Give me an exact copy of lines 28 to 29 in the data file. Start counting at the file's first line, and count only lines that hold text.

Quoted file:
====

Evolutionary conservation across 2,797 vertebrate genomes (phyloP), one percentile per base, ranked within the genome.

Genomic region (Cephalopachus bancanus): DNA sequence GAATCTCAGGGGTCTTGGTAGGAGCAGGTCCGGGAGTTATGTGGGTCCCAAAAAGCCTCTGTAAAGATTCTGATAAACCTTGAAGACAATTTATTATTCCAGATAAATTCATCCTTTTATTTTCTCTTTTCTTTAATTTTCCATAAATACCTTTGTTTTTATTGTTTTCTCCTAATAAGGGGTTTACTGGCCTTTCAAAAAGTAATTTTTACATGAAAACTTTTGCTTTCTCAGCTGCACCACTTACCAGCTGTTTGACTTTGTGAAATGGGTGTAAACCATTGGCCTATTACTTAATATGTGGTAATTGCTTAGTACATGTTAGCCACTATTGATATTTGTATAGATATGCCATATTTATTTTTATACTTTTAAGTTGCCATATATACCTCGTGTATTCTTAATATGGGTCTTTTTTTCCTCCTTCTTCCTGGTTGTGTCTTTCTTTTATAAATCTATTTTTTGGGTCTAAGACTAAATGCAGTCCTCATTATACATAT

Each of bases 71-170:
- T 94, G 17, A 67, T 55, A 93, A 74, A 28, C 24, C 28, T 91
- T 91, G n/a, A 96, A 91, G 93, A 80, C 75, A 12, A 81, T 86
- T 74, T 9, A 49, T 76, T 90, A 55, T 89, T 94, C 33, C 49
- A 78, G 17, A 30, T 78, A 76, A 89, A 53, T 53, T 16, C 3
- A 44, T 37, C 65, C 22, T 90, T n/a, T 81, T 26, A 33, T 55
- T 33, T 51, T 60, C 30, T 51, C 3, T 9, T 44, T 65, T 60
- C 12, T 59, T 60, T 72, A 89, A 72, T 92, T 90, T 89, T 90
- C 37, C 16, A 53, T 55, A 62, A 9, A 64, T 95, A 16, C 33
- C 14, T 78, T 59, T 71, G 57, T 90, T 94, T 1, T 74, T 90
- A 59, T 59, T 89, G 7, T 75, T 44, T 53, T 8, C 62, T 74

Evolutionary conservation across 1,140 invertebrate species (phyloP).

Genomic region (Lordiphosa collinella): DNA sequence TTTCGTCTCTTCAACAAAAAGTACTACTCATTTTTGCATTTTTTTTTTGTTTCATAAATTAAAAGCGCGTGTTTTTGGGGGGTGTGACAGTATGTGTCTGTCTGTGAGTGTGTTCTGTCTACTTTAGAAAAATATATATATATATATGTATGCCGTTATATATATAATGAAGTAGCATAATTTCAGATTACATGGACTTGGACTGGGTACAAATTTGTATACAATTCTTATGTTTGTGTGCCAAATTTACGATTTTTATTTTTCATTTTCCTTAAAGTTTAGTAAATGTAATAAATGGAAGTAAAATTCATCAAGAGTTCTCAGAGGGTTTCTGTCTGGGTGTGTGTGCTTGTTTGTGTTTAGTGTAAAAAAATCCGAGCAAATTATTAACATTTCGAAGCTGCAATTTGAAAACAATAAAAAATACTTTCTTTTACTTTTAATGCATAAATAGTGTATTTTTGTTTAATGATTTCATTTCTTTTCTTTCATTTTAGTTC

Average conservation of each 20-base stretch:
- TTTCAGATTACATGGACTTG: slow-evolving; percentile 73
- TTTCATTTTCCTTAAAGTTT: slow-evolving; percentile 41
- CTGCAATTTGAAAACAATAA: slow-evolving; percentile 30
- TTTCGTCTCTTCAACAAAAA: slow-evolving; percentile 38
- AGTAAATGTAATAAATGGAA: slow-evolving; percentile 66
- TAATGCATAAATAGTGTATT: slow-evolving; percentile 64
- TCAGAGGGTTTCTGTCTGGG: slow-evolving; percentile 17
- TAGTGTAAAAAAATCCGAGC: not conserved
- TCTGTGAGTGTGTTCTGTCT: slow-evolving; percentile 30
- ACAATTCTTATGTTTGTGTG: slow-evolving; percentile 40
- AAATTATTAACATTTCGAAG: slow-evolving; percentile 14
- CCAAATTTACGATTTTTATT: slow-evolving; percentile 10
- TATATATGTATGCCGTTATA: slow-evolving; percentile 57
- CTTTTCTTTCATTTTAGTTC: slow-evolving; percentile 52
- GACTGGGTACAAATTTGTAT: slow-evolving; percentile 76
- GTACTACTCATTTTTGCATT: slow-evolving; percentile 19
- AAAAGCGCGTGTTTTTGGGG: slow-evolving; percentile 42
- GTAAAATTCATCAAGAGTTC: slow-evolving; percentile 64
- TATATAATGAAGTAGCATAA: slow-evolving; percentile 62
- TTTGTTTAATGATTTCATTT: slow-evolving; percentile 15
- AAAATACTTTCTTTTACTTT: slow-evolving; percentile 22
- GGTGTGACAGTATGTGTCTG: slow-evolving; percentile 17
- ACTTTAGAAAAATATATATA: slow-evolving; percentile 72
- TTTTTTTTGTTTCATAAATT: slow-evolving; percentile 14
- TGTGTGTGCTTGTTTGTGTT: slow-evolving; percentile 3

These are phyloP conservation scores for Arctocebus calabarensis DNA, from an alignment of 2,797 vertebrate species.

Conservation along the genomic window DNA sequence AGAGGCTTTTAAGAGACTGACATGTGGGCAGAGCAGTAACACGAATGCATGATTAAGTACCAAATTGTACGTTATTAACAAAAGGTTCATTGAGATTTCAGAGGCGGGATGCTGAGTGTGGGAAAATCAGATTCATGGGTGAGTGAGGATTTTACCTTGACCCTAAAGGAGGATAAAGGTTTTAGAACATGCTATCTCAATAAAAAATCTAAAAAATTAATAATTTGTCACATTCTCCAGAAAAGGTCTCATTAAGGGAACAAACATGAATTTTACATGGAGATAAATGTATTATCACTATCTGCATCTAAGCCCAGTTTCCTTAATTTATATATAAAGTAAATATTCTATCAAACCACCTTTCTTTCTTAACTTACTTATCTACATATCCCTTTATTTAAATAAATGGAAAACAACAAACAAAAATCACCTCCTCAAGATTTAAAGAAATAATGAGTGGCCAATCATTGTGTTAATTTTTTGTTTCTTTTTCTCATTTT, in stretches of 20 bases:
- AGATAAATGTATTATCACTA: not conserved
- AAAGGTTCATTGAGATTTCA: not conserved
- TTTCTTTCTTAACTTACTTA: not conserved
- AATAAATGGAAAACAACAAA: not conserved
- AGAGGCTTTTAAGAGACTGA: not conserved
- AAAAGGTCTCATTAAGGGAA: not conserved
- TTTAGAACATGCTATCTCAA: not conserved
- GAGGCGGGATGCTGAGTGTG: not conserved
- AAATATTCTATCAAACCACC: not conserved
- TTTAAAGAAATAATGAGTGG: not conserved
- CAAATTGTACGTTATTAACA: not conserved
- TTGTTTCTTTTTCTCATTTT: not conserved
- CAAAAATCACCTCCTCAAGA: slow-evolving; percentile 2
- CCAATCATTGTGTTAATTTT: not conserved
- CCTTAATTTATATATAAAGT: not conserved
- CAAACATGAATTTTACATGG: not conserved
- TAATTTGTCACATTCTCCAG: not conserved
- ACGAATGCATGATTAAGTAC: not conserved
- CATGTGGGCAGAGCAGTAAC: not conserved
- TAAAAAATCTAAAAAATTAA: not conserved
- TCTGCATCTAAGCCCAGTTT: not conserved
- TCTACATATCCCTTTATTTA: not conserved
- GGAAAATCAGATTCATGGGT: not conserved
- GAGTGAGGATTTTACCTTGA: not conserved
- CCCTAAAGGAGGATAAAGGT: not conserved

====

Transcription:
- CCAAATTTACGATTTTTATT: slow-evolving; percentile 10
- TATATATGTATGCCGTTATA: slow-evolving; percentile 57